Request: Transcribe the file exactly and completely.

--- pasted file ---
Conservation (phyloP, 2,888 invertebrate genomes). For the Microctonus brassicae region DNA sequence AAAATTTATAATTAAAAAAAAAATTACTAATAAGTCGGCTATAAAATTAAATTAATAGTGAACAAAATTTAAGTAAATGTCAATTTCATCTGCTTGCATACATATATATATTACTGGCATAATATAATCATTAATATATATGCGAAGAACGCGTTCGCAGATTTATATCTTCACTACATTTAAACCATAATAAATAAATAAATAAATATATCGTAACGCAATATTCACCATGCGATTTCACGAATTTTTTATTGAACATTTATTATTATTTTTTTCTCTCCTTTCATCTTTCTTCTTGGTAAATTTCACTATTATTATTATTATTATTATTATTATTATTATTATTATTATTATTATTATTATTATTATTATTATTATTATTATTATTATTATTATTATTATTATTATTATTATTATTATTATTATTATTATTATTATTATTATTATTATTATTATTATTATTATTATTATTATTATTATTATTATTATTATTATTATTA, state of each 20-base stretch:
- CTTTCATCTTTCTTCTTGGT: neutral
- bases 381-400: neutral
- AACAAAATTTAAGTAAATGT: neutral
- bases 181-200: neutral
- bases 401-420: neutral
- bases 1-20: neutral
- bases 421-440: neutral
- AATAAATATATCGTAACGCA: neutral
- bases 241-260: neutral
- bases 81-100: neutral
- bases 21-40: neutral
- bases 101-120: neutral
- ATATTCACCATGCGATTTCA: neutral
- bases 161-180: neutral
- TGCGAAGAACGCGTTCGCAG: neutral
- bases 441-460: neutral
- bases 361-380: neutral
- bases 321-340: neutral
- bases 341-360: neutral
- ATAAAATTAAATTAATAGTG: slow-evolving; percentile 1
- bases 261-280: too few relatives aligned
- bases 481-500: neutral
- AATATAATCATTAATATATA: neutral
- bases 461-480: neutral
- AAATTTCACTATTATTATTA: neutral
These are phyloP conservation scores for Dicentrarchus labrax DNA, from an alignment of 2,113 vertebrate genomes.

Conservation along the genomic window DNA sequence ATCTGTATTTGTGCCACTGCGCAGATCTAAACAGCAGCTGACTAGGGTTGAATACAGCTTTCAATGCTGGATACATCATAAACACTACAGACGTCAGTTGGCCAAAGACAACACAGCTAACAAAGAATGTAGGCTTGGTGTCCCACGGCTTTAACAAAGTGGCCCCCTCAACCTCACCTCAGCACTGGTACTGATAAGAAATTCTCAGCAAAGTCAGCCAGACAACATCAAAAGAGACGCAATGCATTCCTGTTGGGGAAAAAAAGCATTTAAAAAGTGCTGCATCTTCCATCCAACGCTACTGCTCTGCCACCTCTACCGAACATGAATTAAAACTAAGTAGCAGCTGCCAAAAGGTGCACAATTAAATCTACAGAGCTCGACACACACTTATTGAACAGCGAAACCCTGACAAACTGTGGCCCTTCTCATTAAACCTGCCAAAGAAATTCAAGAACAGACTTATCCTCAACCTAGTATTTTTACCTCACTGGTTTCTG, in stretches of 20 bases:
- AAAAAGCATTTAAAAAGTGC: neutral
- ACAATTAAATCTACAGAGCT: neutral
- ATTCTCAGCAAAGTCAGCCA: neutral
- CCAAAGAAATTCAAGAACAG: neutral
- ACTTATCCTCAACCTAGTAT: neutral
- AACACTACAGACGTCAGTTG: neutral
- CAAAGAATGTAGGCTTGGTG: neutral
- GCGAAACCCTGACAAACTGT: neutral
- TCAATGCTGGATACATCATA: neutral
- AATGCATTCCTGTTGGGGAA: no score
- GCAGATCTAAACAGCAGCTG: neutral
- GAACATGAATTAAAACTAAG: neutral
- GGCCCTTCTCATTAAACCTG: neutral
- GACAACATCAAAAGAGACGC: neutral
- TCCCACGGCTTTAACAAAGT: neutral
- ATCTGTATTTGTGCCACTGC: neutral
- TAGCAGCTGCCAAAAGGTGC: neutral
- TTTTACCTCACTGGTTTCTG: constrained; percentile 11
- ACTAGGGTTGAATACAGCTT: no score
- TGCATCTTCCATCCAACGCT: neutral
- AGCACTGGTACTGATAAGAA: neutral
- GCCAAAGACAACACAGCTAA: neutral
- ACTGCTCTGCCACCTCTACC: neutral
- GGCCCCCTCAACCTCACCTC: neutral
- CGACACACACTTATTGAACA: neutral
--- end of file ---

Conservation (phyloP, 2,888 invertebrate genomes). For the Microctonus brassicae region DNA sequence AAAATTTATAATTAAAAAAAAAATTACTAATAAGTCGGCTATAAAATTAAATTAATAGTGAACAAAATTTAAGTAAATGTCAATTTCATCTGCTTGCATACATATATATATTACTGGCATAATATAATCATTAATATATATGCGAAGAACGCGTTCGCAGATTTATATCTTCACTACATTTAAACCATAATAAATAAATAAATAAATATATCGTAACGCAATATTCACCATGCGATTTCACGAATTTTTTATTGAACATTTATTATTATTTTTTTCTCTCCTTTCATCTTTCTTCTTGGTAAATTTCACTATTATTATTATTATTATTATTATTATTATTATTATTATTATTATTATTATTATTATTATTATTATTATTATTATTATTATTATTATTATTATTATTATTATTATTATTATTATTATTATTATTATTATTATTATTATTATTATTATTATTATTATTATTATTATTATTATTATTATTATTATTATTATTA, state of each 20-base stretch:
- CTTTCATCTTTCTTCTTGGT: neutral
- bases 381-400: neutral
- AACAAAATTTAAGTAAATGT: neutral
- bases 181-200: neutral
- bases 401-420: neutral
- bases 1-20: neutral
- bases 421-440: neutral
- AATAAATATATCGTAACGCA: neutral
- bases 241-260: neutral
- bases 81-100: neutral
- bases 21-40: neutral
- bases 101-120: neutral
- ATATTCACCATGCGATTTCA: neutral
- bases 161-180: neutral
- TGCGAAGAACGCGTTCGCAG: neutral
- bases 441-460: neutral
- bases 361-380: neutral
- bases 321-340: neutral
- bases 341-360: neutral
- ATAAAATTAAATTAATAGTG: slow-evolving; percentile 1
- bases 261-280: too few relatives aligned
- bases 481-500: neutral
- AATATAATCATTAATATATA: neutral
- bases 461-480: neutral
- AAATTTCACTATTATTATTA: neutral
These are phyloP conservation scores for Dicentrarchus labrax DNA, from an alignment of 2,113 vertebrate genomes.

Conservation along the genomic window DNA sequence ATCTGTATTTGTGCCACTGCGCAGATCTAAACAGCAGCTGACTAGGGTTGAATACAGCTTTCAATGCTGGATACATCATAAACACTACAGACGTCAGTTGGCCAAAGACAACACAGCTAACAAAGAATGTAGGCTTGGTGTCCCACGGCTTTAACAAAGTGGCCCCCTCAACCTCACCTCAGCACTGGTACTGATAAGAAATTCTCAGCAAAGTCAGCCAGACAACATCAAAAGAGACGCAATGCATTCCTGTTGGGGAAAAAAAGCATTTAAAAAGTGCTGCATCTTCCATCCAACGCTACTGCTCTGCCACCTCTACCGAACATGAATTAAAACTAAGTAGCAGCTGCCAAAAGGTGCACAATTAAATCTACAGAGCTCGACACACACTTATTGAACAGCGAAACCCTGACAAACTGTGGCCCTTCTCATTAAACCTGCCAAAGAAATTCAAGAACAGACTTATCCTCAACCTAGTATTTTTACCTCACTGGTTTCTG, in stretches of 20 bases:
- AAAAAGCATTTAAAAAGTGC: neutral
- ACAATTAAATCTACAGAGCT: neutral
- ATTCTCAGCAAAGTCAGCCA: neutral
- CCAAAGAAATTCAAGAACAG: neutral
- ACTTATCCTCAACCTAGTAT: neutral
- AACACTACAGACGTCAGTTG: neutral
- CAAAGAATGTAGGCTTGGTG: neutral
- GCGAAACCCTGACAAACTGT: neutral
- TCAATGCTGGATACATCATA: neutral
- AATGCATTCCTGTTGGGGAA: no score
- GCAGATCTAAACAGCAGCTG: neutral
- GAACATGAATTAAAACTAAG: neutral
- GGCCCTTCTCATTAAACCTG: neutral
- GACAACATCAAAAGAGACGC: neutral
- TCCCACGGCTTTAACAAAGT: neutral
- ATCTGTATTTGTGCCACTGC: neutral
- TAGCAGCTGCCAAAAGGTGC: neutral
- TTTTACCTCACTGGTTTCTG: constrained; percentile 11
- ACTAGGGTTGAATACAGCTT: no score
- TGCATCTTCCATCCAACGCT: neutral
- AGCACTGGTACTGATAAGAA: neutral
- GCCAAAGACAACACAGCTAA: neutral
- ACTGCTCTGCCACCTCTACC: neutral
- GGCCCCCTCAACCTCACCTC: neutral
- CGACACACACTTATTGAACA: neutral